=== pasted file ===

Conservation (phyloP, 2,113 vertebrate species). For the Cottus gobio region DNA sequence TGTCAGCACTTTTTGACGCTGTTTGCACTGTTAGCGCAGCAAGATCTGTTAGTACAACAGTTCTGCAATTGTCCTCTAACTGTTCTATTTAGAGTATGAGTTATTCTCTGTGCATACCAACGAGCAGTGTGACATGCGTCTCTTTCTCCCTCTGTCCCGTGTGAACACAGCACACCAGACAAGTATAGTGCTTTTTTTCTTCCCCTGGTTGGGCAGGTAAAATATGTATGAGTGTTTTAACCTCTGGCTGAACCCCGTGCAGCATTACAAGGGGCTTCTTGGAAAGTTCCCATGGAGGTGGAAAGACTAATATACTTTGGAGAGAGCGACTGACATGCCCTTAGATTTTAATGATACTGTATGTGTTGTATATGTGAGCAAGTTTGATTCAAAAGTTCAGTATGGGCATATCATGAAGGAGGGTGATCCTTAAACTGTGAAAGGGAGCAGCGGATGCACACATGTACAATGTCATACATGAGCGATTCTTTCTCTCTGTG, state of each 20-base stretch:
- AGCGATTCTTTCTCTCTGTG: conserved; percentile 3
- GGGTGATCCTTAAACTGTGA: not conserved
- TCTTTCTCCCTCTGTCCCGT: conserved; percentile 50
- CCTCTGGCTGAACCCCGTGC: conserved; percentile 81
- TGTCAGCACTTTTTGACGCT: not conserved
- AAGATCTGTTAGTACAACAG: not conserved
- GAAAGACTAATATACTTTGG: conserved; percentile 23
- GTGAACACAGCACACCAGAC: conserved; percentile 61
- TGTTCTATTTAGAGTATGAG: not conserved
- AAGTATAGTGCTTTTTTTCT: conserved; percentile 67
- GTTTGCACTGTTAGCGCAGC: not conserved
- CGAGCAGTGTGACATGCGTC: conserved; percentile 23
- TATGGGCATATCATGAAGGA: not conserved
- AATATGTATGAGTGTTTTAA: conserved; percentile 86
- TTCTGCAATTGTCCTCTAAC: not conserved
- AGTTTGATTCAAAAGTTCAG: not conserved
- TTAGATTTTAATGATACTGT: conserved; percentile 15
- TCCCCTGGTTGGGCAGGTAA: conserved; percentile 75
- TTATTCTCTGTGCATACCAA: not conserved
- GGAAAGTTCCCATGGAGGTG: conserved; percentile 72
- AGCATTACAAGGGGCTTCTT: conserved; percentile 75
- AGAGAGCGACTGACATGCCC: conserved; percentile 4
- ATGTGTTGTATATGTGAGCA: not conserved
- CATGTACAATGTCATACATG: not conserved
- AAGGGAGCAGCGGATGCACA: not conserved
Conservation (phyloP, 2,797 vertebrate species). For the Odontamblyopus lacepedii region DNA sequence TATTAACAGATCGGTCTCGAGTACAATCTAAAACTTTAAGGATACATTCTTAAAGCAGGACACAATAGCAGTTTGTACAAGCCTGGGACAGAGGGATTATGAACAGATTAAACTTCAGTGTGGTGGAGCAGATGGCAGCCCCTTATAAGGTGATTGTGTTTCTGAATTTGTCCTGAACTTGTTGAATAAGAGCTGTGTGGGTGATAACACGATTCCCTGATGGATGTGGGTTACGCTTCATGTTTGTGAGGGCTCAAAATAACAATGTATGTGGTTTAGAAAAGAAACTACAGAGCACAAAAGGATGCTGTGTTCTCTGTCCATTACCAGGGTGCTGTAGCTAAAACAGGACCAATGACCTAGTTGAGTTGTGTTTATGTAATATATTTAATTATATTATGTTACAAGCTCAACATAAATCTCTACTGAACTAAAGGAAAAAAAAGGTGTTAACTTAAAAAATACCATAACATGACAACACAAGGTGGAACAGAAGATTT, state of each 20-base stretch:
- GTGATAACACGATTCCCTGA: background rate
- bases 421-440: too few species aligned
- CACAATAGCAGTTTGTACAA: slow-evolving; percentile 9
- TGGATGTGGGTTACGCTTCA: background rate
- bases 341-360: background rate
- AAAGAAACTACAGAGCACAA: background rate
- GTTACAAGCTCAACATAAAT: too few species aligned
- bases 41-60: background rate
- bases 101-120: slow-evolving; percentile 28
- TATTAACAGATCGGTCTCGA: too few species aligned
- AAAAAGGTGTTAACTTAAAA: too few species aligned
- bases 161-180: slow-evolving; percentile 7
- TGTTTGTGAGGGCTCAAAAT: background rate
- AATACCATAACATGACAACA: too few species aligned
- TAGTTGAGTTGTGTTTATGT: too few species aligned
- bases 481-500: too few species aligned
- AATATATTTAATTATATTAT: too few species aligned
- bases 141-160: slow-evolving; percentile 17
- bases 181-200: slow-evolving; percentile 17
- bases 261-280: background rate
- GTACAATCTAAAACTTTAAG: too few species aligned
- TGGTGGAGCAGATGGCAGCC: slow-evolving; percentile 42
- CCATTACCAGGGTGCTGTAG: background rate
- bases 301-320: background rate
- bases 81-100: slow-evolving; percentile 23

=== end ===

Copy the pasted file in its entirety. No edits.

Conservation (phyloP, 2,113 vertebrate species). For the Cottus gobio region DNA sequence TGTCAGCACTTTTTGACGCTGTTTGCACTGTTAGCGCAGCAAGATCTGTTAGTACAACAGTTCTGCAATTGTCCTCTAACTGTTCTATTTAGAGTATGAGTTATTCTCTGTGCATACCAACGAGCAGTGTGACATGCGTCTCTTTCTCCCTCTGTCCCGTGTGAACACAGCACACCAGACAAGTATAGTGCTTTTTTTCTTCCCCTGGTTGGGCAGGTAAAATATGTATGAGTGTTTTAACCTCTGGCTGAACCCCGTGCAGCATTACAAGGGGCTTCTTGGAAAGTTCCCATGGAGGTGGAAAGACTAATATACTTTGGAGAGAGCGACTGACATGCCCTTAGATTTTAATGATACTGTATGTGTTGTATATGTGAGCAAGTTTGATTCAAAAGTTCAGTATGGGCATATCATGAAGGAGGGTGATCCTTAAACTGTGAAAGGGAGCAGCGGATGCACACATGTACAATGTCATACATGAGCGATTCTTTCTCTCTGTG, state of each 20-base stretch:
- AGCGATTCTTTCTCTCTGTG: conserved; percentile 3
- GGGTGATCCTTAAACTGTGA: not conserved
- TCTTTCTCCCTCTGTCCCGT: conserved; percentile 50
- CCTCTGGCTGAACCCCGTGC: conserved; percentile 81
- TGTCAGCACTTTTTGACGCT: not conserved
- AAGATCTGTTAGTACAACAG: not conserved
- GAAAGACTAATATACTTTGG: conserved; percentile 23
- GTGAACACAGCACACCAGAC: conserved; percentile 61
- TGTTCTATTTAGAGTATGAG: not conserved
- AAGTATAGTGCTTTTTTTCT: conserved; percentile 67
- GTTTGCACTGTTAGCGCAGC: not conserved
- CGAGCAGTGTGACATGCGTC: conserved; percentile 23
- TATGGGCATATCATGAAGGA: not conserved
- AATATGTATGAGTGTTTTAA: conserved; percentile 86
- TTCTGCAATTGTCCTCTAAC: not conserved
- AGTTTGATTCAAAAGTTCAG: not conserved
- TTAGATTTTAATGATACTGT: conserved; percentile 15
- TCCCCTGGTTGGGCAGGTAA: conserved; percentile 75
- TTATTCTCTGTGCATACCAA: not conserved
- GGAAAGTTCCCATGGAGGTG: conserved; percentile 72
- AGCATTACAAGGGGCTTCTT: conserved; percentile 75
- AGAGAGCGACTGACATGCCC: conserved; percentile 4
- ATGTGTTGTATATGTGAGCA: not conserved
- CATGTACAATGTCATACATG: not conserved
- AAGGGAGCAGCGGATGCACA: not conserved
Conservation (phyloP, 2,797 vertebrate species). For the Odontamblyopus lacepedii region DNA sequence TATTAACAGATCGGTCTCGAGTACAATCTAAAACTTTAAGGATACATTCTTAAAGCAGGACACAATAGCAGTTTGTACAAGCCTGGGACAGAGGGATTATGAACAGATTAAACTTCAGTGTGGTGGAGCAGATGGCAGCCCCTTATAAGGTGATTGTGTTTCTGAATTTGTCCTGAACTTGTTGAATAAGAGCTGTGTGGGTGATAACACGATTCCCTGATGGATGTGGGTTACGCTTCATGTTTGTGAGGGCTCAAAATAACAATGTATGTGGTTTAGAAAAGAAACTACAGAGCACAAAAGGATGCTGTGTTCTCTGTCCATTACCAGGGTGCTGTAGCTAAAACAGGACCAATGACCTAGTTGAGTTGTGTTTATGTAATATATTTAATTATATTATGTTACAAGCTCAACATAAATCTCTACTGAACTAAAGGAAAAAAAAGGTGTTAACTTAAAAAATACCATAACATGACAACACAAGGTGGAACAGAAGATTT, state of each 20-base stretch:
- GTGATAACACGATTCCCTGA: background rate
- bases 421-440: too few species aligned
- CACAATAGCAGTTTGTACAA: slow-evolving; percentile 9
- TGGATGTGGGTTACGCTTCA: background rate
- bases 341-360: background rate
- AAAGAAACTACAGAGCACAA: background rate
- GTTACAAGCTCAACATAAAT: too few species aligned
- bases 41-60: background rate
- bases 101-120: slow-evolving; percentile 28
- TATTAACAGATCGGTCTCGA: too few species aligned
- AAAAAGGTGTTAACTTAAAA: too few species aligned
- bases 161-180: slow-evolving; percentile 7
- TGTTTGTGAGGGCTCAAAAT: background rate
- AATACCATAACATGACAACA: too few species aligned
- TAGTTGAGTTGTGTTTATGT: too few species aligned
- bases 481-500: too few species aligned
- AATATATTTAATTATATTAT: too few species aligned
- bases 141-160: slow-evolving; percentile 17
- bases 181-200: slow-evolving; percentile 17
- bases 261-280: background rate
- GTACAATCTAAAACTTTAAG: too few species aligned
- TGGTGGAGCAGATGGCAGCC: slow-evolving; percentile 42
- CCATTACCAGGGTGCTGTAG: background rate
- bases 301-320: background rate
- bases 81-100: slow-evolving; percentile 23